One month later they made headlines in South Korea where they protested an exhibition at the Gwangju Museum of Art for including a Thai artist’s work in support of the movement which helped pave the way for the 2014 coup.

Much of the Thai art establishment was outraged when the museum included “Thai Uprising” by Sutee Kunavichayanont, created to support the Bangkok movement against the democratically elected government. Many complained it was a poor choice for an exhibition commemorating South Korea’s uprising against dictatorship.

GB1 took action by showing up at the museum and taking photos in a gorilla mask holding an A3-size paper reading: “This work still waiting ‘junta’ create democracy for them!!!”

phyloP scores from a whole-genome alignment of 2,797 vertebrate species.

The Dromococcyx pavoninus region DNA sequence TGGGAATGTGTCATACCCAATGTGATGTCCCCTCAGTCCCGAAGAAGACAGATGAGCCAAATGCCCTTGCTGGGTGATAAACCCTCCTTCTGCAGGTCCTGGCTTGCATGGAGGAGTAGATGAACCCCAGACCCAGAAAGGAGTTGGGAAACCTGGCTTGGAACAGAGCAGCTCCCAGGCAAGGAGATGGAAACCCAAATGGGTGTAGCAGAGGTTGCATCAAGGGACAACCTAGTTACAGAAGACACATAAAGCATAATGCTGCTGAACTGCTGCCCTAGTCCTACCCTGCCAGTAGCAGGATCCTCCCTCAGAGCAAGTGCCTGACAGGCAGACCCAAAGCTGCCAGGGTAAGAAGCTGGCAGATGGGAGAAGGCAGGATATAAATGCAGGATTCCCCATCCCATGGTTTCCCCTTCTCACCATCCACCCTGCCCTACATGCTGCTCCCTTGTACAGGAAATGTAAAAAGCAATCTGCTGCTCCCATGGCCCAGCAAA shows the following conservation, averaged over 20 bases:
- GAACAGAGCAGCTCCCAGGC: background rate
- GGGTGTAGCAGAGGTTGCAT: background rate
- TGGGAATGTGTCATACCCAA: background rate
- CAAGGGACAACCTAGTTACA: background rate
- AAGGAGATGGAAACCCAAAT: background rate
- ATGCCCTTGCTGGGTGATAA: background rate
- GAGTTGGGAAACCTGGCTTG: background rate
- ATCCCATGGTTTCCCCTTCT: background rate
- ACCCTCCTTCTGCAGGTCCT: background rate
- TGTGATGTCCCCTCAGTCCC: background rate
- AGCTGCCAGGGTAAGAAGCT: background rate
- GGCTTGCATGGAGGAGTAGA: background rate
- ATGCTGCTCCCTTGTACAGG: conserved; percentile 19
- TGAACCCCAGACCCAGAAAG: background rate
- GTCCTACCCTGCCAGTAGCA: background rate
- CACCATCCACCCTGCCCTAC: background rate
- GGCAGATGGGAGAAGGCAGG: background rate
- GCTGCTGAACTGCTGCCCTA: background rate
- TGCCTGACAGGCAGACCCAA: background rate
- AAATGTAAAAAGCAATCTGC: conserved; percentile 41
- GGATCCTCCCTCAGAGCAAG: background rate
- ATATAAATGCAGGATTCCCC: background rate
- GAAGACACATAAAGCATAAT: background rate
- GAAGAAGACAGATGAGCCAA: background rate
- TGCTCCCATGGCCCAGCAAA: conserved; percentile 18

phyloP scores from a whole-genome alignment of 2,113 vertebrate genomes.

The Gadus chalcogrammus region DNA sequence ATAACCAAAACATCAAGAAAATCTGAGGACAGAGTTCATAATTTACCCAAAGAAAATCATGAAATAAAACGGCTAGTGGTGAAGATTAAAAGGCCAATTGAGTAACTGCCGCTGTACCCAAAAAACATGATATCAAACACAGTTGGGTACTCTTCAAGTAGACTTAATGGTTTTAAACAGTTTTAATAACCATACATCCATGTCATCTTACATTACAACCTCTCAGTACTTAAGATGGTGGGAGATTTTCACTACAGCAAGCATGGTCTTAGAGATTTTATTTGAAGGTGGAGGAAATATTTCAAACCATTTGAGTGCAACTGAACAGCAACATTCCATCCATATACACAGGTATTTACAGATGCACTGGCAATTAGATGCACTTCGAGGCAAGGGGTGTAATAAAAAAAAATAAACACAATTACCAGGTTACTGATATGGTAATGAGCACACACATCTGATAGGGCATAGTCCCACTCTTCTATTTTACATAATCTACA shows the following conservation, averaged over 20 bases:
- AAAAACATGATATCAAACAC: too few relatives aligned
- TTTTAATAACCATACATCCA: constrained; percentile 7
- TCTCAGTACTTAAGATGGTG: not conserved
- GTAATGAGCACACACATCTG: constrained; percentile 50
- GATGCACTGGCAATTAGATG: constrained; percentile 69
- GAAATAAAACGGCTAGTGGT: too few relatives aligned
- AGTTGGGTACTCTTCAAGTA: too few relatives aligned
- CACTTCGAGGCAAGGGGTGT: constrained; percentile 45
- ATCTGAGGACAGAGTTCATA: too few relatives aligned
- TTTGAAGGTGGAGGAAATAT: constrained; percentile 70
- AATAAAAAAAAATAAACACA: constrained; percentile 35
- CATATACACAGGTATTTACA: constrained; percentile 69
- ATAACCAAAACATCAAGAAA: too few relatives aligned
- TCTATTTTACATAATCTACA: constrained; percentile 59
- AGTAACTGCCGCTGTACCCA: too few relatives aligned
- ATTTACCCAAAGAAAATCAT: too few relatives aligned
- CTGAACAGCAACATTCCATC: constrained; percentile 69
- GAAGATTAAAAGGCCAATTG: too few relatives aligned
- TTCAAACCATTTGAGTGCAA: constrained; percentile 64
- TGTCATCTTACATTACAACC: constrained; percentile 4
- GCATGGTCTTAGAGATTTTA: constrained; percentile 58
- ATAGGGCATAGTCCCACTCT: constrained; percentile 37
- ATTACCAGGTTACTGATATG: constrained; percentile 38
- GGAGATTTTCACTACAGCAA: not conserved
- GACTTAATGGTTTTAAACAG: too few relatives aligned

The demonstration was captured in Polaroids stuck to walls throughout the museum by chewing gum.

“We wanted to send a direct message to the museum’s curator,” the anonymous activist said. “It’s not a small issue that the curator can just let go.”

One of the Guerrilla Boys poses in front of Sutee Kunavichayanont’s ‘Thai Uprising’ on May 25 at the Gwangju Museum of Art. Photo: Guerrilla Boys / Instagram
One of the Guerrilla Boys poses in front of Sutee Kunavichayanont’s ‘Thai Uprising’ on May 25 at the Gwangju Museum of Art. Photo: Guerrilla Boys / Instagram

Divided Response

It was in Bangkok late last year that Guerrilla Boys met a strong reaction. Their first activity in Thailand was an installation called How Many Female Artists Do You Know? at gallery-bar Speedy Grandma just off Charoen Krung Road.

That day at Speedy, dozens of attendees wore simian heads and scribbled messages on the gallery’s walls in red lipstick, but the monkey business got intense when some present openly challenged them.

“Why define women with lipstick,” read one message on the wall. “You sexist swine.”